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THE POLICE MAY NOT STOP A VEHICLE TO QUESTION THE OCCUPANTS ABOUT THE WHEREABOUTS OF A FRIEND SUSPECTED OF PAST CRIMINAL ACTIVITY

In New York, the police may not stop your vehicle solely to ask you questions regarding the whereabouts of an individual wanted in connection with a past crime. In People v. Spencer, 84 N.Y.2d 749 (1995), the defendant was convicted of Criminal Possession of a Weapon in the Third Degree and Criminal Possession of Marijuana in the Fourth Degree. The weapon and marijuana were found in defendant’s car after the police stopped him looking for information regarding the whereabouts of defendant’s friend who was wanted in connection with an assault that took place approximately forty hours earlier. The defendant appealed the denial of his suppression motion arguing that the police could not stop his vehicle for the sole purpose of requesting such information.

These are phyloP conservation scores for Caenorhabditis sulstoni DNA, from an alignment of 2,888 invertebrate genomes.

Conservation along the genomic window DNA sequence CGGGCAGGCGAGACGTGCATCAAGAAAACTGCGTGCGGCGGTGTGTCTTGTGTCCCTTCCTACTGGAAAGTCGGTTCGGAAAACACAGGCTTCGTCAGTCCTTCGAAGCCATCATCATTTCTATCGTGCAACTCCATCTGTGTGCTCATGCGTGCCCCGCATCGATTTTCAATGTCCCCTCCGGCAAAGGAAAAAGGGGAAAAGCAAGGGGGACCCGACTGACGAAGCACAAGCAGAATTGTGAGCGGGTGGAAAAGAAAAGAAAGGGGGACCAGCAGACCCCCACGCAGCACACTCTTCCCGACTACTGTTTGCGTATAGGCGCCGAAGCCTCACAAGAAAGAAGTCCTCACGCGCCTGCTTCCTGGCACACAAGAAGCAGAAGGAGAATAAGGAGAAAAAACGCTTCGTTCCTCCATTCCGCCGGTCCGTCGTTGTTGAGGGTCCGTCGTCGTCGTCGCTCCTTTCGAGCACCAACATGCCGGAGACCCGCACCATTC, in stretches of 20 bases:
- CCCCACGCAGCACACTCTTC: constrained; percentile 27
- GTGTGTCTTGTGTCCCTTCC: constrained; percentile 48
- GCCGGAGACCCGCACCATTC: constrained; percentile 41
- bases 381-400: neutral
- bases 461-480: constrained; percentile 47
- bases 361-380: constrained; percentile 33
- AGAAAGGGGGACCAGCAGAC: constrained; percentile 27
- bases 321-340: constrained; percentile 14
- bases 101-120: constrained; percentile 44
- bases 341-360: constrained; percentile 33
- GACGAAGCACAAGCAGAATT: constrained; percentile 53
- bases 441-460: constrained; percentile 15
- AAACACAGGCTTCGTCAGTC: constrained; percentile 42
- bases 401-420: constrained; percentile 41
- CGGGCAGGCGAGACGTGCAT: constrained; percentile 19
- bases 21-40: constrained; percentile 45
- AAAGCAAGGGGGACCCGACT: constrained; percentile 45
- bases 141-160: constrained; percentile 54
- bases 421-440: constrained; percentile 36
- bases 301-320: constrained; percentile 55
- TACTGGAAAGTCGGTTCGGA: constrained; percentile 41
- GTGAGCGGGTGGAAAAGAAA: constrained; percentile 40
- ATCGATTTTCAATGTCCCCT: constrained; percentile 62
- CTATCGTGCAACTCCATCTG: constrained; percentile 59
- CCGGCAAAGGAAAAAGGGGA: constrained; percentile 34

Noting that the right to request information does not include the right to unlawfully seize, the Court of Appeals agreed with the defendant holding that the stop was unreasonable. The Court noted that the Fourth Amendment does not permit the stopping of potential witnesses. However, noting that the police were investigating past criminal conduct, the Court insinuated the stop might have been legal if the police were investigating recent or ongoing crimes. Accordingly, the Court of Appeals reversed the Appellate Division’s order, granted defendant’s motion to suppress physical evidence and dismissed the indictment.
For more information about this or any other New York criminal law issue, please contact Tilem & Campbell toll free at 1-877-377-8666 or visit us on the web at www.tilemandcampbell.com.